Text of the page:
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VoIP for the SMB: small business needs easier, less complex, lower-cost systems.

Larger IT organizations have the expertise to evaluate VoIP technologies and integrate multiple complex products into a VoIP network solution, and the resources to oversee the migration and operation of a converged network. Small and medium-sized businesses (SMB) do not.

Widespread VoIP deployment for SMB customers requires solutions that are easy to use, more integrated and have a lower total cost of ownership. The main objections for SMB VoIP deployment are:

1. The total cost of ownership remains too expensive.

2. SMB owners do not usually have IT staff to deal with day-to-day network activities.

3. Converged data/voice networks are often too complex to install and operate.

4. Often, solutions require too many disparate boxes, each requiring good quality of service (QoS).

These reasons stem from the networking equipment needed for the converged solution--the combination of voice, data, security and QoS. Installation of popular access routers, for example, requires highly trained and expensive technicians, as well as keeping a certified technician available at all times. Currently, about four hours of trained technicians' time is needed to install these routers. Ideally, the SMB owner or an employee should be able to install virtually the same functionality within 15 to 20 minutes.

Plus, the SMB is dealing with several system boxes offered as costly options, including security or virtual private networks (VPN). For example, use of separate security and routing devices can double the cost of the networking gear and increase the complexity. The increased complexity impacts not only configuration, but also diagnostics and support issues.

Even when the converged voice and data network is set up, the network can be overly complex, and difficult to operate and maintain. Most equipment is based on older-generation command entry. Troubleshooting VoIP network problems becomes worrisome and tedious as a result.

Good QoS is critical in all equipment in the VoIP converged network. Whether a new installation or "QoS enabling" an existing network, QoS needs to work right out of the box, and provide SMBs with easy graphical diagnostic information to manage their networks when needed. QoS should work by default and not require certified technicians to configure and manage; prioritization and monitoring should be point-and-click easy.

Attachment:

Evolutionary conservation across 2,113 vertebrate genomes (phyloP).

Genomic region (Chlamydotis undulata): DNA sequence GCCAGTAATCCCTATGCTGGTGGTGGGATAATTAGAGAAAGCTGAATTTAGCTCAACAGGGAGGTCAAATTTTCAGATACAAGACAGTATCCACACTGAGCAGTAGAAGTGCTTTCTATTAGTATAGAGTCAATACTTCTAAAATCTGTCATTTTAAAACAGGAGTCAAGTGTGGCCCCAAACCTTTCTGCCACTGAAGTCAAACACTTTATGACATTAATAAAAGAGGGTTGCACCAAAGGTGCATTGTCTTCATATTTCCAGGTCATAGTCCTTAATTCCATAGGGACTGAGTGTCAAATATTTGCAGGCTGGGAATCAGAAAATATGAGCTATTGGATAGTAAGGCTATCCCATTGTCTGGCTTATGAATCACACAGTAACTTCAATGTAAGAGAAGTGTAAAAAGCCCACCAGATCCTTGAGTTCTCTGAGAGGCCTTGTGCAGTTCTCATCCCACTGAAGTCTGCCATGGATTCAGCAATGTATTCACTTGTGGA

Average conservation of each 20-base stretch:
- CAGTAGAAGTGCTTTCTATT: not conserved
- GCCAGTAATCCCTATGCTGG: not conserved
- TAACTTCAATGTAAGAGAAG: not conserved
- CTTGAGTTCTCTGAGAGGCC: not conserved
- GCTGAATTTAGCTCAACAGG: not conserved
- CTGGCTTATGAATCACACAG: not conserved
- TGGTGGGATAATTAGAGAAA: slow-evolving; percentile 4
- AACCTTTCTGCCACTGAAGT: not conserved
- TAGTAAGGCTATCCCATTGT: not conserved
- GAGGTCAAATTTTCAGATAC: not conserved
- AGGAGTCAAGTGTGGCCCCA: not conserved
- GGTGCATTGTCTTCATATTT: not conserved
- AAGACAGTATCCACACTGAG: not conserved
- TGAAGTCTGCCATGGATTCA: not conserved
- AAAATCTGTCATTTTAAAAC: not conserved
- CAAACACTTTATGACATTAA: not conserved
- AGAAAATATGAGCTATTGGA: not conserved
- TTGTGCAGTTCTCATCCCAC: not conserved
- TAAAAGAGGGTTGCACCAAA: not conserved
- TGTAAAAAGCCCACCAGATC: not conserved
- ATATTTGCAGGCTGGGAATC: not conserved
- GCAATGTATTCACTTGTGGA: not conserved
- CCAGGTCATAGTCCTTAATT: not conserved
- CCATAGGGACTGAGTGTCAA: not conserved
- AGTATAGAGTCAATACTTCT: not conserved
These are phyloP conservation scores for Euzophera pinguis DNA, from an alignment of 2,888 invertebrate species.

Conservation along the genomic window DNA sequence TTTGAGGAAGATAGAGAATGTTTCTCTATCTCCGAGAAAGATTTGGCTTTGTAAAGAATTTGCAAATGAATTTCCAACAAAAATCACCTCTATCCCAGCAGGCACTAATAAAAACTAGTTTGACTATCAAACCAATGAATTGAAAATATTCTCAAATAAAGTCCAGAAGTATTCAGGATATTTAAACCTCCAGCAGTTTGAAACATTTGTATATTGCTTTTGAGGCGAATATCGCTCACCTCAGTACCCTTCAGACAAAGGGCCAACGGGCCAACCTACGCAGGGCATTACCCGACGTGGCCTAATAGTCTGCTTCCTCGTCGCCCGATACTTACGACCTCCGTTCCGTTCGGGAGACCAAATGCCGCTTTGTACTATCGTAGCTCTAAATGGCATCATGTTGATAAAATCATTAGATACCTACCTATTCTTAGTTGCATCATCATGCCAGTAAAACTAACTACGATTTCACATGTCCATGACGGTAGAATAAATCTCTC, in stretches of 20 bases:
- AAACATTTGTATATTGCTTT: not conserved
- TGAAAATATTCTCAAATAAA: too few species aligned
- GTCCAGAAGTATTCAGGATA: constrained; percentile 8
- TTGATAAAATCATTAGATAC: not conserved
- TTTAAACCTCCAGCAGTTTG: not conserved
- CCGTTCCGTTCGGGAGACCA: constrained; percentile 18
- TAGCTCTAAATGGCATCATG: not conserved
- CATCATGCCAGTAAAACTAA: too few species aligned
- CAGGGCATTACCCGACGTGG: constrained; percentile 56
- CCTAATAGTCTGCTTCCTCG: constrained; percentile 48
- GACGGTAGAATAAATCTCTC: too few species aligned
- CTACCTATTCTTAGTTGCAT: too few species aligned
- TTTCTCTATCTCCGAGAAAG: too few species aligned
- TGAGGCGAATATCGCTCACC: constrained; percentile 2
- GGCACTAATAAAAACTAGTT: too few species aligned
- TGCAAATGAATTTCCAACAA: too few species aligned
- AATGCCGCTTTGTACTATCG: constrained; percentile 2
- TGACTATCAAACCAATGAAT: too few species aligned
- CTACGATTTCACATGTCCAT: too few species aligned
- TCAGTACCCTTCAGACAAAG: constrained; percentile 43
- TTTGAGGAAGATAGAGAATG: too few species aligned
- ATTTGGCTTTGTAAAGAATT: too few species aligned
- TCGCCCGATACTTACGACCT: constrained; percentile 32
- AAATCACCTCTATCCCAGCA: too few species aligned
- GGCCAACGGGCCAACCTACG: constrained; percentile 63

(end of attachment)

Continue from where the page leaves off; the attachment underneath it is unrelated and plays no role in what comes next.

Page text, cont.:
Rather than hassling with several different systems, SMBs are more prone to accept integrated networking solutions. In addition to a VoIP system, they need a single converged all-in-one networking solution that integrates all key elements--QoS priority/reports, VPN, firewall, IP router, WAN access and Ethernet switch.

This also means QoS is built in and enabled. The user does not need an outside consultant or technician to configure it. Nor does the user need to understand the technical minutia involved in configuring QoS, because it is already done. The QoS engine, in these instances, is easy to understand via the router's intuitive graphical user interface--no external management system is required.

As for security, SMBs are generally comfortable with VoIP calls within the office, but many want their outside calls to be highly secure. To meet those needs, the converged access equipment should have an integrated business-class firewall and VPN encryption that is easy to configure. Plus, the system should be able to detect and prevent intrusion attacks.

Potential VoIP users should make sure their network is ready for VoIP, and that switches and devices can support QoS. Often, VoIP solutions may require good virtual LAN capabilities.

Converged access equipment with integrated QoS ensures VoIP call quality by giving office traffic priority over less delay-sensitive data applications. Also, routers with built-in default settings automatically prioritize IP office VoIP traffic, thus protecting the quality of voice calls.

For more information from Kentrox: www.rsleads.com/505cn-250

Dan Murray is vice president of marketing at Kentrox, Hillsboro, Ore. He has more than 19 years of telecom industry experience. Send comments for publication to guest@comnews.com.
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Title Annotation:Guest Column
Author:Murray, Dan
Publication:Communications News
Date:May 1, 2005
Words:635
Previous Article:Deep network discovery.
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